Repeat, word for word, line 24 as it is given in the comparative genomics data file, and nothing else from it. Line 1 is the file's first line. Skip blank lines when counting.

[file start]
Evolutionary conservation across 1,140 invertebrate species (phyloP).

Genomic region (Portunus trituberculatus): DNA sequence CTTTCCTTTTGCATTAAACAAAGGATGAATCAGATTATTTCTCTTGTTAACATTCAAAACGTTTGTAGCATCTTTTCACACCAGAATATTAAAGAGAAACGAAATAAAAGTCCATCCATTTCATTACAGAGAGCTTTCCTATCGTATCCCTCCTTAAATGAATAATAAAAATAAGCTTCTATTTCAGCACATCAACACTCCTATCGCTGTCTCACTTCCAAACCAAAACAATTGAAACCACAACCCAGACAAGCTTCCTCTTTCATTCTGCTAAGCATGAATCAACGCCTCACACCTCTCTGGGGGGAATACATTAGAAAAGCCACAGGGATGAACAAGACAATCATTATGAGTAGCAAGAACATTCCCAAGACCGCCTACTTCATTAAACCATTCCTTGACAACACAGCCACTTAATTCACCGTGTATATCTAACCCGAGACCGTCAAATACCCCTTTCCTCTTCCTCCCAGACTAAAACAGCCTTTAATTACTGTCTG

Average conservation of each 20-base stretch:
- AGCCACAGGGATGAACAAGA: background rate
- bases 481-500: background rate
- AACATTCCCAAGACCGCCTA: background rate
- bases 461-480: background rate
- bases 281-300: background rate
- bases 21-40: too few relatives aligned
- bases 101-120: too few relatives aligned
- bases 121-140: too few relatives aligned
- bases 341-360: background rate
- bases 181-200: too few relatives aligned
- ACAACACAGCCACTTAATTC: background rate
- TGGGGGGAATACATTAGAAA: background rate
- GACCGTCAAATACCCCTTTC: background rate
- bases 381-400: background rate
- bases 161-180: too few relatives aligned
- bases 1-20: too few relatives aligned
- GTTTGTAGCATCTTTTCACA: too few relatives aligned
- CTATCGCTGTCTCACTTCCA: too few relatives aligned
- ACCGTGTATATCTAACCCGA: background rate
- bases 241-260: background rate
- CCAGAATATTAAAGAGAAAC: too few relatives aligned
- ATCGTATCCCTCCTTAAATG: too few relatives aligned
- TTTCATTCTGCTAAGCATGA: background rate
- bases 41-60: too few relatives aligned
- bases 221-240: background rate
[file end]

- CCAGAATATTAAAGAGAAAC: too few relatives aligned